Forget bingewatching. Week-by-week, drip-feed TV is back
Netflix almost annihilated the weekly TV episode. Then came Wandavision
Elizabeth Olsen as Wanda Maximoff and Paul Bettany as VIsion in Marvel Studios’ Wandavision exclusively on Disney+. Photograph: Marvel Studios 2020
Think twice before writing obituaries for any venerable genre or format. The record album is not what it once was, but great excitement still greets the “dropping” of a new Lana Del Rey or Beyoncé LP. The notion of TV episodes arriving seven days apart is not dead either.
The Netflix binge was supposed to have annihilated the creaky analogue concept of the weekly TV episode. Henceforth, series would land in one fat lump we could plough through at our own leisure (or our own orgiastic bender). Sure, solid-fuel viewers may still, while puffing meerschaum pipes at legacy channels such as BBC2 or RTÉ1, wait seven days to see if Adrian Dunbar would again say “I didn’t float down the Lagan in a bubble” on Line of Duty. No streamer would, however, indulge such 20th century rituals. Why, we may as well shoot shows in black and white on the old Academy ratio. Ha, ha!
Do you see what I did there? Disney+’s WandaVision, like the same channel’s The Mandalorian, has confirmed there is still life in a convention dreamt up when televisions still had dials. Other streamers have delivered the odd drip-feed series, but Disney+ seems admirably committed to the Eisenhower model.
Mark Graham, editor-in-chief of Decider, was among those dissenting. “Maybe WandaVision will play better when the whole season is available to watch, but dribbling out this series in weekly 30-minute chunks is not something that holds any appeal for me three episodes in,” he wrote. Really?
In case you’ve missed the chatter, WandaVision, featuring Elizabeth Olsen and Paul Bettany as Marvel heroes Scarlet Witch and Vision, plays out as a series of parodies on American domestic sitcoms from successive eras. We begin — in, yes, monochrome Academy — with an I Love Lucy vibe and move on through the tropes of Bewitched, The Brady Bunch, Family Ties and Malcolm in the Middle. Like those shows, WandaVision dribbles out in “weekly 30-minute chunks”. The pause between broadcasts gives viewers a chance to ponder the apparently inexplicable propulsion of the characters into TV meta-landscapes, but it is also part of the aesthetics being parodied. If ever a series were designed to arrive in the old fashion it is WandaVision.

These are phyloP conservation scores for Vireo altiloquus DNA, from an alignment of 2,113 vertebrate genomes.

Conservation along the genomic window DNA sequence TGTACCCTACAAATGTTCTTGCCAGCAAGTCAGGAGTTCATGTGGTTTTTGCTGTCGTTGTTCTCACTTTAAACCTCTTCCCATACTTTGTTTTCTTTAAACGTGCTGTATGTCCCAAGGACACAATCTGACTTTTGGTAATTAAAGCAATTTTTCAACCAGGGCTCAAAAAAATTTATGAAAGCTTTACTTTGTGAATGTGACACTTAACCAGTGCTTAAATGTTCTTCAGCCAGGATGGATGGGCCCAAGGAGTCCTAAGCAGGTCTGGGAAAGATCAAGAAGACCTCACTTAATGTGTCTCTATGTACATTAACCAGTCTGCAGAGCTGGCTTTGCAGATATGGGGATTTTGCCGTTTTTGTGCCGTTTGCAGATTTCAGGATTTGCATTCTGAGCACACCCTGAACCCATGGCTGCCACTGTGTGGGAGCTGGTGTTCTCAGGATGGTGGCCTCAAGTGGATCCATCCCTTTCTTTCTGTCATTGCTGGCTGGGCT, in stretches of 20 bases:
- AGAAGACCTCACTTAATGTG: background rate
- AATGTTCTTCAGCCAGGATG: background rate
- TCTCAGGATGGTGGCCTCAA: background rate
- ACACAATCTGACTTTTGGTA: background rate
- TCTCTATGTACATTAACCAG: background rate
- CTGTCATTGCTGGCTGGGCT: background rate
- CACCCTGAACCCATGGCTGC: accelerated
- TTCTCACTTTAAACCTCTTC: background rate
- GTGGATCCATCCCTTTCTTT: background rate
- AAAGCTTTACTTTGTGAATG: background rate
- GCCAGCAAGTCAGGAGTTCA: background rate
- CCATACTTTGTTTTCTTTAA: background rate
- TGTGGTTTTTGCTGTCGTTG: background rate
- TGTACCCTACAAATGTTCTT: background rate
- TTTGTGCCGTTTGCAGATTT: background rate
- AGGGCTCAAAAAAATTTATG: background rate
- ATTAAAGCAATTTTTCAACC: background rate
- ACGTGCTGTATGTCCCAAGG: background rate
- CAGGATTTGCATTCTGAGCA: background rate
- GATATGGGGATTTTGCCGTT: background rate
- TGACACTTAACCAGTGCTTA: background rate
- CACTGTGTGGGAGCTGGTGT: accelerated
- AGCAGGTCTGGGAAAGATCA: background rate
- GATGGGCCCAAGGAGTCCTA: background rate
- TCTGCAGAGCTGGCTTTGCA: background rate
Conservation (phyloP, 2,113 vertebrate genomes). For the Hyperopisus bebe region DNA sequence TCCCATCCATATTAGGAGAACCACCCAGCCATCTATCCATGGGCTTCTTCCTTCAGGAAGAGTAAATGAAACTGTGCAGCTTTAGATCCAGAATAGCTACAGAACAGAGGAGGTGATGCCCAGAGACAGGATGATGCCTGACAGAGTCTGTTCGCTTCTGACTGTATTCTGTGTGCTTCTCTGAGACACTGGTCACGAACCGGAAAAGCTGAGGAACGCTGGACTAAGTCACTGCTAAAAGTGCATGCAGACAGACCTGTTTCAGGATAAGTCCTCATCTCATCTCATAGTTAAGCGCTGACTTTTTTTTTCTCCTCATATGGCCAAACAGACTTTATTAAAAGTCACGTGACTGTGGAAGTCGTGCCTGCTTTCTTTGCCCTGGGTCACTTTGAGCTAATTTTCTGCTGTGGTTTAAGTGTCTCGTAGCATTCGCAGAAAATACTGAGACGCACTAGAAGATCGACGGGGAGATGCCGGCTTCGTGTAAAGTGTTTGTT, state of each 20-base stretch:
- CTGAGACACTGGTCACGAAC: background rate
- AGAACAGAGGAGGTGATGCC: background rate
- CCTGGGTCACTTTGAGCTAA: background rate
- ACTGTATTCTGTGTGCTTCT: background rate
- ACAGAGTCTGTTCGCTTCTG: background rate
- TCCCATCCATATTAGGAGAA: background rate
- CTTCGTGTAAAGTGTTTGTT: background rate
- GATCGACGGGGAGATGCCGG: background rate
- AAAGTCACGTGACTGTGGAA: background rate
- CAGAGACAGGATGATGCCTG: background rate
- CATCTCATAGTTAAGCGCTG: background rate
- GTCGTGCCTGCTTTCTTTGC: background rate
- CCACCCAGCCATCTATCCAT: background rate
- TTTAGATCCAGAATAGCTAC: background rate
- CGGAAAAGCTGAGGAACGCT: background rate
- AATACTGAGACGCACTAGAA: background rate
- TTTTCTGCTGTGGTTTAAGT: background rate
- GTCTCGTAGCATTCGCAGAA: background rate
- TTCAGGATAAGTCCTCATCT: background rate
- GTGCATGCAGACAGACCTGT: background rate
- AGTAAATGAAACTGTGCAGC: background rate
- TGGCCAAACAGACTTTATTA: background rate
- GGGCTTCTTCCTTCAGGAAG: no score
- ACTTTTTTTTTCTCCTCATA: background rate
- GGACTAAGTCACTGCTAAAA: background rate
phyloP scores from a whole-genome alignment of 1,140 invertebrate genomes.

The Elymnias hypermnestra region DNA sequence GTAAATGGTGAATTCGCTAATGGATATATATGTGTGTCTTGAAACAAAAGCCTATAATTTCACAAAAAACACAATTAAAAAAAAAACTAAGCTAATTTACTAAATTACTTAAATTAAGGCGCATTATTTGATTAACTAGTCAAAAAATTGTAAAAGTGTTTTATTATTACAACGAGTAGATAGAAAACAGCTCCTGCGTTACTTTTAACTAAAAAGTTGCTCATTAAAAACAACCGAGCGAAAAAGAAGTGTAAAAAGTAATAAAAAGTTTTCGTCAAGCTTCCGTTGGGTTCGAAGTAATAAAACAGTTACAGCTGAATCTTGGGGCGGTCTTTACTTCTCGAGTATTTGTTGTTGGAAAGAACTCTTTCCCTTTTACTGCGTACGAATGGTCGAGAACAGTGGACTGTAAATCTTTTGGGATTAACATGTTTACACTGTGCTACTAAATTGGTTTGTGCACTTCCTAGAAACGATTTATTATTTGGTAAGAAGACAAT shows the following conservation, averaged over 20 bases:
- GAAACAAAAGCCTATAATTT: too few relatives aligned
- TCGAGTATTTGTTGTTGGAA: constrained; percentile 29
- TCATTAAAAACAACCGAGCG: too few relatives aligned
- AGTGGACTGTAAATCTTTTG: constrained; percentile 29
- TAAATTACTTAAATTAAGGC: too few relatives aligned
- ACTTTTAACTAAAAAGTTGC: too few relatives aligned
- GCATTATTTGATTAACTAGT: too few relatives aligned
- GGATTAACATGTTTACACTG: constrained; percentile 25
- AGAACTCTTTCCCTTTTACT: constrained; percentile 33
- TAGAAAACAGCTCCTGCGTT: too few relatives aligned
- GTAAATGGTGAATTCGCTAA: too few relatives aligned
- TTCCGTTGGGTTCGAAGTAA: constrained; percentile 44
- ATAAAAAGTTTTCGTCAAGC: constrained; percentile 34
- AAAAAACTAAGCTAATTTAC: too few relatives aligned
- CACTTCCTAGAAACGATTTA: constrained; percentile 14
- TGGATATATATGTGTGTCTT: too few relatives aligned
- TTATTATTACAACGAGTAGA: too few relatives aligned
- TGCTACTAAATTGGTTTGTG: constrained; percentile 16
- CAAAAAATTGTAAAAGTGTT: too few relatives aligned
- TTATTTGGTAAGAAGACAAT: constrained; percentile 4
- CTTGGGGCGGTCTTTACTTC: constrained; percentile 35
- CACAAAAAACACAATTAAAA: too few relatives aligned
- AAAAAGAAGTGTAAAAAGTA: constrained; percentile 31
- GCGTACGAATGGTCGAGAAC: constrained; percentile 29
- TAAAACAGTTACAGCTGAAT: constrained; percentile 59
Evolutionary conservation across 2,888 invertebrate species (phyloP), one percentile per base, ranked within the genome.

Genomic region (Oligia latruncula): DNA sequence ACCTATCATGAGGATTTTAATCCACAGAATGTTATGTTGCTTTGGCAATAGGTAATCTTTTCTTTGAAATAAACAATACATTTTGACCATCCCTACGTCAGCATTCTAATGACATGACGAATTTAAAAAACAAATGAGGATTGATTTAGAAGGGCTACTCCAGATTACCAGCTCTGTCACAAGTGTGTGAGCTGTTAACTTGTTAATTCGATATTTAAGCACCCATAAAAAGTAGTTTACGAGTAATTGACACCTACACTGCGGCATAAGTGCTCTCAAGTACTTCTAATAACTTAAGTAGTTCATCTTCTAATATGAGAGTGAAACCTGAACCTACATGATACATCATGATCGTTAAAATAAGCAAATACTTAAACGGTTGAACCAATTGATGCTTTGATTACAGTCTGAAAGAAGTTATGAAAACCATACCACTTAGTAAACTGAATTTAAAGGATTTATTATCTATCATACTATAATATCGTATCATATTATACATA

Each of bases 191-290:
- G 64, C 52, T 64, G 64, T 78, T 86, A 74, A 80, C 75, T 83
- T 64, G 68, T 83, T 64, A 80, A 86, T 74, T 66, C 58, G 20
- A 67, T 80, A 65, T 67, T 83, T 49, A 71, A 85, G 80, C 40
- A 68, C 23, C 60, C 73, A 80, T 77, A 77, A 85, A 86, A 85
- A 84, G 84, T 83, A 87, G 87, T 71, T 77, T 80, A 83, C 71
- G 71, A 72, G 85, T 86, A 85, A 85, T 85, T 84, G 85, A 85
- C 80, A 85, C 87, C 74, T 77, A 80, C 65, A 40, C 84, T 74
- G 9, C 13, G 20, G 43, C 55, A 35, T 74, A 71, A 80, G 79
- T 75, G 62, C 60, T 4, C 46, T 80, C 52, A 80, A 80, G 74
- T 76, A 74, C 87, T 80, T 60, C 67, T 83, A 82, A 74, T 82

The success of that show and of The Mandalorian — the most consistently praised entry to the Star Wars universe since the franchise re-emerged in 2015 — confirms that good things really do come to those who wait. The series gets time to sink into the zeitgeist. Fans can discuss each episode on social media with less fear that spoilers from down the line will inhibit their enjoyment (a baffling obsession in contemporary pop cultural discourse).
What Dallas fan would, if the option were available in 1980, have failed to click straight to the next episode after JR Ewing’s famous shooting?
It is only eight years since this conversation began. In early 2013, the New York Times ran a headline announcing: “New Way to Deliver a Drama: All 13 Episodes in One Sitting”. The series in question was Netflix’s House of Cards. Always alive to the shifting sands, the streamer had observed the rise of binge-watching — originally making use of DVD “box sets” — and concluded that, if viewers want to watch the whole thing in one unstoppable gulp, then that is what they should be allowed to do. “In some corners of Hollywood there is deep scepticism about Netflix’s all-at-once release,” the Times reported. The sceptics were proven wrong.
This alteration in delivery systems was part of a wider belief that certain broadcast TV conventions were no longer worth observing. Why did every episode have to be the same length? After all, you no longer had to tidy up the murder mystery in time for The Riordans at eight o’clock. Some episodes of David Fincher’s excellent Mindhunter were as short as 42 minutes; others stretched out to 71 minutes. There was no reason an episode couldn’t be shorter than a Bugs Bunny cartoon. If punters felt short-changed, they could immediately click straight on to the succeeding show. Heck, it might be feature length.
As the New York Times noted, it nonetheless required a degree of chutzpah to deliver all House of Cards episodes in one package. That was not how TV worked. Disney’s current strategy also involves some bravery.
Netflix felt it was giving people what they wanted. What Dallas fan would, if the option were available in 1980, have failed to click straight to the next episode after JR Ewing’s famous shooting? Never mind cliff-hangers. If you had enjoyed a new episode of Seinfeld in 1990 then you might reasonably have jumped at the chance to immediately watch another.
The partial shift back to staggered release — shows such as Apple TV’s Ted Lasso have also revisited the traditional pattern — confirms that, like responsible parents policing the Quality Street box, streaming services are prepared to deny their customers what they thought they desired. “We understand you want all of The Mandalorian now,” they are not quite saying. “But you will better enjoy it if you don’t gorge yourself in a five-and-a-half-hour binge.”
Very sensible advice. Now go to your room.